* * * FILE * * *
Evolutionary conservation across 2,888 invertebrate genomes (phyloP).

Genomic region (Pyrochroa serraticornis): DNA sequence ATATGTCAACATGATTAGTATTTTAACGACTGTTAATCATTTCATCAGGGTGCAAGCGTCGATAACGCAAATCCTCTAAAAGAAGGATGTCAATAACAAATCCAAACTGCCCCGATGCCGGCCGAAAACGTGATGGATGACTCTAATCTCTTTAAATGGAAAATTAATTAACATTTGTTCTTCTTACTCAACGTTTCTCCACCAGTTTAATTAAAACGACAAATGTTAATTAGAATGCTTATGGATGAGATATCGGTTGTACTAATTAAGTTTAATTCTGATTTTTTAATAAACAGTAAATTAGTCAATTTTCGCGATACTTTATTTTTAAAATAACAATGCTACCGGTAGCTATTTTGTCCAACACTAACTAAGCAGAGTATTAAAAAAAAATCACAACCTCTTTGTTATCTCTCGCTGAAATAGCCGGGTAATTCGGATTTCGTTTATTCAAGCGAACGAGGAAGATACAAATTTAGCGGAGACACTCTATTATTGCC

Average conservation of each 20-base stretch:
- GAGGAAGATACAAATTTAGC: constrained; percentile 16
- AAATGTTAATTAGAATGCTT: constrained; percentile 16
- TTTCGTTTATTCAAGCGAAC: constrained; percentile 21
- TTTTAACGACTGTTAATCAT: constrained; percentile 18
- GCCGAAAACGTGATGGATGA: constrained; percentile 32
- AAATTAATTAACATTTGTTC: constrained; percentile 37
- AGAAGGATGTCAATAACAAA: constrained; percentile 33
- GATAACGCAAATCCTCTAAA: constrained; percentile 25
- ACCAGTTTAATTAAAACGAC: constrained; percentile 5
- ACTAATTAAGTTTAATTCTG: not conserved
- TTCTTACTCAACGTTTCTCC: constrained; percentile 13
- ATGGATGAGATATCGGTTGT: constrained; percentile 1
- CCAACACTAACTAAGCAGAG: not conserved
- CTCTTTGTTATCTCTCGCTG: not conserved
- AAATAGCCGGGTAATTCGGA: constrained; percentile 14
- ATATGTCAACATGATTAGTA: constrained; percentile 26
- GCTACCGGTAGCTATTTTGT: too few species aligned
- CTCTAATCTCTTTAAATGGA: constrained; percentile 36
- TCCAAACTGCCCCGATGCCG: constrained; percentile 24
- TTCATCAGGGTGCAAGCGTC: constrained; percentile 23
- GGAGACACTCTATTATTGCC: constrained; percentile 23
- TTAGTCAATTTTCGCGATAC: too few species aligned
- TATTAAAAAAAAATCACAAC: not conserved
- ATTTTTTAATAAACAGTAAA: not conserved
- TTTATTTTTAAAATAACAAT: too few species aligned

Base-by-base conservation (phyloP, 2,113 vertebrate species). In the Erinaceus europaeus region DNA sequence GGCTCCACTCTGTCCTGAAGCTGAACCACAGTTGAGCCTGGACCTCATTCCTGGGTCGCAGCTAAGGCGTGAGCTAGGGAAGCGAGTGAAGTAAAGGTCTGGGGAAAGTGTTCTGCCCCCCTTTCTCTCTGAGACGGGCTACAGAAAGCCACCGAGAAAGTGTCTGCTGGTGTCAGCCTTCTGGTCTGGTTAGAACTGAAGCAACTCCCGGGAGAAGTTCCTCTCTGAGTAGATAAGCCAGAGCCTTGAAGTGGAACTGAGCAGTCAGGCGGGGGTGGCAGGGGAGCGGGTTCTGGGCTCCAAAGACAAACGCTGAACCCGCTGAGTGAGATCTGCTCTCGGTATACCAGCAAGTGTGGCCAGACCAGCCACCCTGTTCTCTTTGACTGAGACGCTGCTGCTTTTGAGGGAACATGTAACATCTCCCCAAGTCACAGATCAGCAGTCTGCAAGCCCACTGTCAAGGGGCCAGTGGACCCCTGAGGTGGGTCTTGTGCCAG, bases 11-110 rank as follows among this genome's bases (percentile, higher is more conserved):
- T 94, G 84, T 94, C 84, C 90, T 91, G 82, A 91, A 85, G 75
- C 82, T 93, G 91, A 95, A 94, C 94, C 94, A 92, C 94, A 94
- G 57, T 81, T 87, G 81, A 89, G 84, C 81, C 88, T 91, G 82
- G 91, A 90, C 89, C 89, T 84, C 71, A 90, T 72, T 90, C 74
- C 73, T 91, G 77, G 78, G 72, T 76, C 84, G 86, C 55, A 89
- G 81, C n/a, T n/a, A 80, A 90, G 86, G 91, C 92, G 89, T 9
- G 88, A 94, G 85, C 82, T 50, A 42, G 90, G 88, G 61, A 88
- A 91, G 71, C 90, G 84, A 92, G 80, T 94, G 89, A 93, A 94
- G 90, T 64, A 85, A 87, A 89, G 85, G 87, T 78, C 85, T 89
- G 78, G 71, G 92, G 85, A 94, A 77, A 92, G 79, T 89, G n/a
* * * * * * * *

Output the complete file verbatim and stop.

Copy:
Evolutionary conservation across 2,888 invertebrate genomes (phyloP).

Genomic region (Pyrochroa serraticornis): DNA sequence ATATGTCAACATGATTAGTATTTTAACGACTGTTAATCATTTCATCAGGGTGCAAGCGTCGATAACGCAAATCCTCTAAAAGAAGGATGTCAATAACAAATCCAAACTGCCCCGATGCCGGCCGAAAACGTGATGGATGACTCTAATCTCTTTAAATGGAAAATTAATTAACATTTGTTCTTCTTACTCAACGTTTCTCCACCAGTTTAATTAAAACGACAAATGTTAATTAGAATGCTTATGGATGAGATATCGGTTGTACTAATTAAGTTTAATTCTGATTTTTTAATAAACAGTAAATTAGTCAATTTTCGCGATACTTTATTTTTAAAATAACAATGCTACCGGTAGCTATTTTGTCCAACACTAACTAAGCAGAGTATTAAAAAAAAATCACAACCTCTTTGTTATCTCTCGCTGAAATAGCCGGGTAATTCGGATTTCGTTTATTCAAGCGAACGAGGAAGATACAAATTTAGCGGAGACACTCTATTATTGCC

Average conservation of each 20-base stretch:
- GAGGAAGATACAAATTTAGC: constrained; percentile 16
- AAATGTTAATTAGAATGCTT: constrained; percentile 16
- TTTCGTTTATTCAAGCGAAC: constrained; percentile 21
- TTTTAACGACTGTTAATCAT: constrained; percentile 18
- GCCGAAAACGTGATGGATGA: constrained; percentile 32
- AAATTAATTAACATTTGTTC: constrained; percentile 37
- AGAAGGATGTCAATAACAAA: constrained; percentile 33
- GATAACGCAAATCCTCTAAA: constrained; percentile 25
- ACCAGTTTAATTAAAACGAC: constrained; percentile 5
- ACTAATTAAGTTTAATTCTG: not conserved
- TTCTTACTCAACGTTTCTCC: constrained; percentile 13
- ATGGATGAGATATCGGTTGT: constrained; percentile 1
- CCAACACTAACTAAGCAGAG: not conserved
- CTCTTTGTTATCTCTCGCTG: not conserved
- AAATAGCCGGGTAATTCGGA: constrained; percentile 14
- ATATGTCAACATGATTAGTA: constrained; percentile 26
- GCTACCGGTAGCTATTTTGT: too few species aligned
- CTCTAATCTCTTTAAATGGA: constrained; percentile 36
- TCCAAACTGCCCCGATGCCG: constrained; percentile 24
- TTCATCAGGGTGCAAGCGTC: constrained; percentile 23
- GGAGACACTCTATTATTGCC: constrained; percentile 23
- TTAGTCAATTTTCGCGATAC: too few species aligned
- TATTAAAAAAAAATCACAAC: not conserved
- ATTTTTTAATAAACAGTAAA: not conserved
- TTTATTTTTAAAATAACAAT: too few species aligned

Base-by-base conservation (phyloP, 2,113 vertebrate species). In the Erinaceus europaeus region DNA sequence GGCTCCACTCTGTCCTGAAGCTGAACCACAGTTGAGCCTGGACCTCATTCCTGGGTCGCAGCTAAGGCGTGAGCTAGGGAAGCGAGTGAAGTAAAGGTCTGGGGAAAGTGTTCTGCCCCCCTTTCTCTCTGAGACGGGCTACAGAAAGCCACCGAGAAAGTGTCTGCTGGTGTCAGCCTTCTGGTCTGGTTAGAACTGAAGCAACTCCCGGGAGAAGTTCCTCTCTGAGTAGATAAGCCAGAGCCTTGAAGTGGAACTGAGCAGTCAGGCGGGGGTGGCAGGGGAGCGGGTTCTGGGCTCCAAAGACAAACGCTGAACCCGCTGAGTGAGATCTGCTCTCGGTATACCAGCAAGTGTGGCCAGACCAGCCACCCTGTTCTCTTTGACTGAGACGCTGCTGCTTTTGAGGGAACATGTAACATCTCCCCAAGTCACAGATCAGCAGTCTGCAAGCCCACTGTCAAGGGGCCAGTGGACCCCTGAGGTGGGTCTTGTGCCAG, bases 11-110 rank as follows among this genome's bases (percentile, higher is more conserved):
- T 94, G 84, T 94, C 84, C 90, T 91, G 82, A 91, A 85, G 75
- C 82, T 93, G 91, A 95, A 94, C 94, C 94, A 92, C 94, A 94
- G 57, T 81, T 87, G 81, A 89, G 84, C 81, C 88, T 91, G 82
- G 91, A 90, C 89, C 89, T 84, C 71, A 90, T 72, T 90, C 74
- C 73, T 91, G 77, G 78, G 72, T 76, C 84, G 86, C 55, A 89
- G 81, C n/a, T n/a, A 80, A 90, G 86, G 91, C 92, G 89, T 9
- G 88, A 94, G 85, C 82, T 50, A 42, G 90, G 88, G 61, A 88
- A 91, G 71, C 90, G 84, A 92, G 80, T 94, G 89, A 93, A 94
- G 90, T 64, A 85, A 87, A 89, G 85, G 87, T 78, C 85, T 89
- G 78, G 71, G 92, G 85, A 94, A 77, A 92, G 79, T 89, G n/a